Long-term Stayers/Chronically Homeless Priority
(Column: Ask the Housing Experts)
Some answers to commonly asked questions
This article should help to answer some of the common questions that you may have about the Chronically Homeless Priority (also known as Long-Term Stayers) initiative.
What does the term "long-term stayers" mean? Who would qualify as a long-term stayer?
Long term stayers are chronically homeless people. Specifically, the New York City Continuum of Care (CoC) has developed specific criteria to clearly specify who would qualify as a long-term stayer. Individuals in New York City must meet one of these criteria for chronic homelessness as defined by the CoC:
A person who has been in an emergency shelter or has a combination of street homelessness and emergency shelter days, greater than 730 days of the last four years, or
A chronically homeless family that includes at least one disabled adult and receives emergency shelter from New York City's Department of Housing, Preservation and Development (HPD), the Human Resources Administration's HIV/AIDS Services Administration (HRA/HASA), HRA's Domestic Violence system or the Department of Homeless Services (DHS) shelter system for at least nine months of the prior fifteen months, or
A person or a family who has been street homeless for one year continuously
How many chronically homeless or long-term stayers are there?
In the last few years, research has shown that while the chronically homeless only comprise 17% of New York City's total homeless population, they use 50% of the available resources. In an effort to reduce chronic homelessness, New York City has prioritized this population of individuals and families for housing.
In New York City, the CoC oversees the planning and use of HUD-McKinney funds in NYC, including Shelter Plus Care, Supportive Housing Program (SHP), and Section 8 Mod Rehab SRO funds. Recently, the CoC decided to prioritize chronically homeless people in existing and new units. Many mental health housing providers receive one or more of these types of funds. With the start of this new initiative, those HUD-McKinney funded programs are now required to ultimately provide 25% of their beds for Long Term Stayers (LTS) and other chronically homeless people.
How will this new requirement impact the current mental health housing system?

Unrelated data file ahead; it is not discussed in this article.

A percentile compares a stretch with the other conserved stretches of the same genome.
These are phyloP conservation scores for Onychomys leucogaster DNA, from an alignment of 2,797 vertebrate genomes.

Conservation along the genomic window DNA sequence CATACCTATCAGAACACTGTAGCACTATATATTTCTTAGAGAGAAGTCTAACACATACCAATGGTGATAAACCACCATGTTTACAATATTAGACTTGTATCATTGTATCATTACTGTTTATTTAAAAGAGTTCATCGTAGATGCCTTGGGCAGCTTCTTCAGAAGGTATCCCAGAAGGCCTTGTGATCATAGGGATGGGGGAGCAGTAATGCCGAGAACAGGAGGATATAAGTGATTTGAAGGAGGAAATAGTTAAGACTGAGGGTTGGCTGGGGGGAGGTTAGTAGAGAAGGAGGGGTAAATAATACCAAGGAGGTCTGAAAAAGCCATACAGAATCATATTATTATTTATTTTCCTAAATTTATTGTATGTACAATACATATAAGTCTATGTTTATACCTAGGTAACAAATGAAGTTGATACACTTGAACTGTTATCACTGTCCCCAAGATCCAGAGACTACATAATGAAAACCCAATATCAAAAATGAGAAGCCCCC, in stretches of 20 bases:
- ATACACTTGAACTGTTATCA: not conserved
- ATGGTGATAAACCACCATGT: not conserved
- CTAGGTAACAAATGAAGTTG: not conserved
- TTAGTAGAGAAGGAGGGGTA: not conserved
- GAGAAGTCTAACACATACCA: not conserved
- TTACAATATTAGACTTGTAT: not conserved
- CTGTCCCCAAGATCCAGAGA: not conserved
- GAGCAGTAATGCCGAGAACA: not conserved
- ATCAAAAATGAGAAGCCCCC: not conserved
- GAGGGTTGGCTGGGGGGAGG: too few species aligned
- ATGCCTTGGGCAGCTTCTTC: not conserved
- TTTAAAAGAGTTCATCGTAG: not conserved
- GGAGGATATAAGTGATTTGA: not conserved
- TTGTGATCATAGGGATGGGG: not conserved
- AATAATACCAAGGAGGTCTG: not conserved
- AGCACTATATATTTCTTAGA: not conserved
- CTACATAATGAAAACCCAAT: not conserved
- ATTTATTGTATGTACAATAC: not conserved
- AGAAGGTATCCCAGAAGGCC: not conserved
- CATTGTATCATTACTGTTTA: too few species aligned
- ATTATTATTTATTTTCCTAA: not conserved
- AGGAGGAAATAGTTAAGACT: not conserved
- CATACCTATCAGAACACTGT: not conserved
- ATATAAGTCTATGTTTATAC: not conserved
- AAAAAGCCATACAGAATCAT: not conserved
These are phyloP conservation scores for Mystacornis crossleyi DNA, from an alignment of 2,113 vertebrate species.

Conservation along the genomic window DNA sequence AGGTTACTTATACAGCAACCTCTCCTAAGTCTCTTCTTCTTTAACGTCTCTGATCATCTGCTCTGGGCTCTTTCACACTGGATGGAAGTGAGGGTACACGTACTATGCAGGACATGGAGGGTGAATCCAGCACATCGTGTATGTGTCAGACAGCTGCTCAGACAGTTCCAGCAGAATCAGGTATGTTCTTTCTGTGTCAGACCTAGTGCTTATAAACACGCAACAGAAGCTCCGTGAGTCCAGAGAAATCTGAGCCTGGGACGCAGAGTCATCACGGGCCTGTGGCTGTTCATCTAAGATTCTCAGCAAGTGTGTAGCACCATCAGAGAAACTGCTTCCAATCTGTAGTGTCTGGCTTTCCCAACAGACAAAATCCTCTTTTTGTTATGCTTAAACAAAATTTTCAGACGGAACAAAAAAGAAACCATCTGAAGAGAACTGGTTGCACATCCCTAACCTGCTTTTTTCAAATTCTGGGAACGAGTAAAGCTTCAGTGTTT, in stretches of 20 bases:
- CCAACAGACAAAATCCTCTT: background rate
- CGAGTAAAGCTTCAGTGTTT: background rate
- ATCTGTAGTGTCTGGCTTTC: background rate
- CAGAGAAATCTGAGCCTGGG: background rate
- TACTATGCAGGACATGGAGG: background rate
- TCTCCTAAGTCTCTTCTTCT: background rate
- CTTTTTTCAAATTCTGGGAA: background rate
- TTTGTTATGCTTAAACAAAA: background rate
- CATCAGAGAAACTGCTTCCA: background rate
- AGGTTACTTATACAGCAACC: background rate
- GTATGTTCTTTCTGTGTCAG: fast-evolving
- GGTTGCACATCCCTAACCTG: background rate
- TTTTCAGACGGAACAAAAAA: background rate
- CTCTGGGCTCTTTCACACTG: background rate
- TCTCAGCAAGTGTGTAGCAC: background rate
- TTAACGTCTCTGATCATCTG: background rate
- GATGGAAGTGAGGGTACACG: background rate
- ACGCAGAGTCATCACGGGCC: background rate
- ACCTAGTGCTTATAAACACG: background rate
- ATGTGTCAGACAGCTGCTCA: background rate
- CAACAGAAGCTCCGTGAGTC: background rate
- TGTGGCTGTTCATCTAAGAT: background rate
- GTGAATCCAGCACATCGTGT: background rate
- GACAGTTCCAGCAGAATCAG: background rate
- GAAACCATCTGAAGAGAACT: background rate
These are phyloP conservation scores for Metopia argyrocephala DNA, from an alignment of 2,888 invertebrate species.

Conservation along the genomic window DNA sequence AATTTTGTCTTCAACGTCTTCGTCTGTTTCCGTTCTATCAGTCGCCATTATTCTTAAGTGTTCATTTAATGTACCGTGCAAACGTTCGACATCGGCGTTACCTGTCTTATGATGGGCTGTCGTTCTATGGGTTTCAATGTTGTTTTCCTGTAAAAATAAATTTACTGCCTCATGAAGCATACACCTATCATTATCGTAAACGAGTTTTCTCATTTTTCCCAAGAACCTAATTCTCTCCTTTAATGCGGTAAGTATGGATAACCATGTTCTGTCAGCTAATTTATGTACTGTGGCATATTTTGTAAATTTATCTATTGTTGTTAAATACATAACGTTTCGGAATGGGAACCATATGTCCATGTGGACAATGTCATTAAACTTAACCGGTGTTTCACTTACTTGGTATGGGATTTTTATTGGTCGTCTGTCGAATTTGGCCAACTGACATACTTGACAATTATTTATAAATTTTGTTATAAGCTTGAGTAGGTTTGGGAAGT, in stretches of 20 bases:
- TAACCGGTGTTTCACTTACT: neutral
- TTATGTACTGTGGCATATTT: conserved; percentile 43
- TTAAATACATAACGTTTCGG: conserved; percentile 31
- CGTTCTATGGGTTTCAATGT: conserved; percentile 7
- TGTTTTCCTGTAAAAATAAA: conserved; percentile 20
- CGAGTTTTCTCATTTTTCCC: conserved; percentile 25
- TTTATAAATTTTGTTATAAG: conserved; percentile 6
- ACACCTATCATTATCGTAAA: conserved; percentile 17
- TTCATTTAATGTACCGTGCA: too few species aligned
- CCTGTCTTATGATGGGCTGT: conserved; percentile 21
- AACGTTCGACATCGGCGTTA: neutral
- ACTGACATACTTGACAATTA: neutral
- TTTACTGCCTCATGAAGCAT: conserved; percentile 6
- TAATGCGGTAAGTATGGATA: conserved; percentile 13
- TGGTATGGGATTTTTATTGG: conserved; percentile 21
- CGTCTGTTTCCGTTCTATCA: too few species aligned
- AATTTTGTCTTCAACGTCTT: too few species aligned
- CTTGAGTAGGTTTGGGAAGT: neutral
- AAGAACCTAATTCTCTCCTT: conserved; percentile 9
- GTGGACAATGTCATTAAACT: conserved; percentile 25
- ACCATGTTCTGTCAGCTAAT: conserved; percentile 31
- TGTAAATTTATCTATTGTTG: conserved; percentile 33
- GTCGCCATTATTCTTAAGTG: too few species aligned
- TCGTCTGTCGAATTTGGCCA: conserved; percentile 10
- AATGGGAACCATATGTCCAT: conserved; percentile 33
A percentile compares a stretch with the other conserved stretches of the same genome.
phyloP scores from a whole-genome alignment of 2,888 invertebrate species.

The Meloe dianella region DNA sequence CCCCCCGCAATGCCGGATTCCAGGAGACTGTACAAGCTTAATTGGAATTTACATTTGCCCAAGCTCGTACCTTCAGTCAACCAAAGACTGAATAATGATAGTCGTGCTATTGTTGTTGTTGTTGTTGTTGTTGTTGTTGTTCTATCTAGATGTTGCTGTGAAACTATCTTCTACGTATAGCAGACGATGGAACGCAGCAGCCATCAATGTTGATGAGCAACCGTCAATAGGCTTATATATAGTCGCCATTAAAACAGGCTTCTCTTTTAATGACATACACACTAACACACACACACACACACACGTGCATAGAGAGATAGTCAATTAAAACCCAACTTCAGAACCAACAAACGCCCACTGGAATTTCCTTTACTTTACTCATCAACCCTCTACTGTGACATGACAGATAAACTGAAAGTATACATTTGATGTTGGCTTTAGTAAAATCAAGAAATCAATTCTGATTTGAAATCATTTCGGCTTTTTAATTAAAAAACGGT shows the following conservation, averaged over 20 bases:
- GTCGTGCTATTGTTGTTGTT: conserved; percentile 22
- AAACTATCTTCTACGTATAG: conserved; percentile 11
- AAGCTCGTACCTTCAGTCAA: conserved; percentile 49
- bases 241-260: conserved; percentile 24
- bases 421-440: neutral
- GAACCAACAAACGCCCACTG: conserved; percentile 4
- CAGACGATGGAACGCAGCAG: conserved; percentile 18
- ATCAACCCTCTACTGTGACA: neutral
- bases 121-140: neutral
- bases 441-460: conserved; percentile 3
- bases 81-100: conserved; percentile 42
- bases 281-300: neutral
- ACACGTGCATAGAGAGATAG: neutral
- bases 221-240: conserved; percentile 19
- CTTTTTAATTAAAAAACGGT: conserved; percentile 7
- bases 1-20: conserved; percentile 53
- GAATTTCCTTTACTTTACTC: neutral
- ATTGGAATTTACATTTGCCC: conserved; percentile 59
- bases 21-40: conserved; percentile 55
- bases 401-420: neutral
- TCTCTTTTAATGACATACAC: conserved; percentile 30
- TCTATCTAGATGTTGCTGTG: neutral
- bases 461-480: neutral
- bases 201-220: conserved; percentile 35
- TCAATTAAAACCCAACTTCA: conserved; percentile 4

Mental health housing providers who receive HUD McKinney funds now must insure that they house enough long-term stayers to meet their funding requirement. If you are familiar with the CUCS Vacancy and Information Update, you will have noticed that we now track and report which vacancies are set aside specifically for long-term stayers in order to serve this population.
There is also a new program called the Moving On Initiative, sponsored by Corporation for Supported Housing (CSH), which will help to address the needs of long-term stayers. This initiative has two major parts: (1) identifying long-term stayers in the HPD shelter system and helping them to transition into permanent supportive housing, and (2) helping formerly homeless people, who are currently living in permanent supportive housing programs and are interested in moving on to independent housing, to move beyond supported housing into their own apartments in the community. This initiative will, in turn, free up more supportive housing units for those identified long-term stayers, and help to "unclog" the system.
How will this initiative affect me, if I am applying for supportive housing?
As mental health housing providers work to house long-term stayers in their programs, a number of the vacancies they list in the Vacancy and Information Update are these set-aside units. Thus, a person who is designated as a long-term stayer receives priority for housing interviews, placement on wait lists, and placement into a housing program. However, for an individual who is not designated as a long term stayer, it may appear to be somewhat more challenging to find an available vacancy for which they can apply.